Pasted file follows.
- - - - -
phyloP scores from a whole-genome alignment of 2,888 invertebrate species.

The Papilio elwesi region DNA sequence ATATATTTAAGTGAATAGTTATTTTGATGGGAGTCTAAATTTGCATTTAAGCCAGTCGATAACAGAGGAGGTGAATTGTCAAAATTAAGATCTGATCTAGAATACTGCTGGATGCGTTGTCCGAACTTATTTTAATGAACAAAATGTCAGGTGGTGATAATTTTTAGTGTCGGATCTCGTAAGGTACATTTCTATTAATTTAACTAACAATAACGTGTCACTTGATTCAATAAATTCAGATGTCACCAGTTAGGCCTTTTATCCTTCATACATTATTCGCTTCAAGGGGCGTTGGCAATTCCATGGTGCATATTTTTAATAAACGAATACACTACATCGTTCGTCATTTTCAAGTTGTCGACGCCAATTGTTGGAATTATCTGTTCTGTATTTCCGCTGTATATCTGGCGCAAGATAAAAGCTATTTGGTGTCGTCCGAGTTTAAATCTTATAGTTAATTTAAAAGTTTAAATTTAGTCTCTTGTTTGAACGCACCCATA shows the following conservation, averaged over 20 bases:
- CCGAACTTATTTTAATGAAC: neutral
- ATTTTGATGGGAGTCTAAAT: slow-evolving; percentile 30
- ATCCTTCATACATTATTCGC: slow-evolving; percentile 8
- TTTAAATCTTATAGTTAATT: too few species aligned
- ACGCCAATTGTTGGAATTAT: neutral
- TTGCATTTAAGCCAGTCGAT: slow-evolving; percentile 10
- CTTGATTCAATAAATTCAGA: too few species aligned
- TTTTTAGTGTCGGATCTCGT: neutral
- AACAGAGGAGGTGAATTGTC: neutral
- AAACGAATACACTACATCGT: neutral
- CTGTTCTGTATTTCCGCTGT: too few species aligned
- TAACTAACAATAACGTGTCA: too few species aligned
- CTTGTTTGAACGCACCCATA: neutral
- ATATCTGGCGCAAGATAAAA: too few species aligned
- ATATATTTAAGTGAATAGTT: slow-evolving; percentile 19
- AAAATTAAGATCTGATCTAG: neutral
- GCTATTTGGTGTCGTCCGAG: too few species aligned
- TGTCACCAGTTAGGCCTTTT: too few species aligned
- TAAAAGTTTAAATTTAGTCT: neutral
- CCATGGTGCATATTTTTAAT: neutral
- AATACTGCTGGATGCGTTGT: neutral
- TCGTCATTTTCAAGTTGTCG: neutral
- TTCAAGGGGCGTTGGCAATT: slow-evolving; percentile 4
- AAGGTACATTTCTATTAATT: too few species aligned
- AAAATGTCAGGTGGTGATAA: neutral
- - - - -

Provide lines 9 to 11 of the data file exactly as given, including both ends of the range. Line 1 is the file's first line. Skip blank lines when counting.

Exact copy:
- CTTGATTCAATAAATTCAGA: too few species aligned
- TTTTTAGTGTCGGATCTCGT: neutral
- AACAGAGGAGGTGAATTGTC: neutral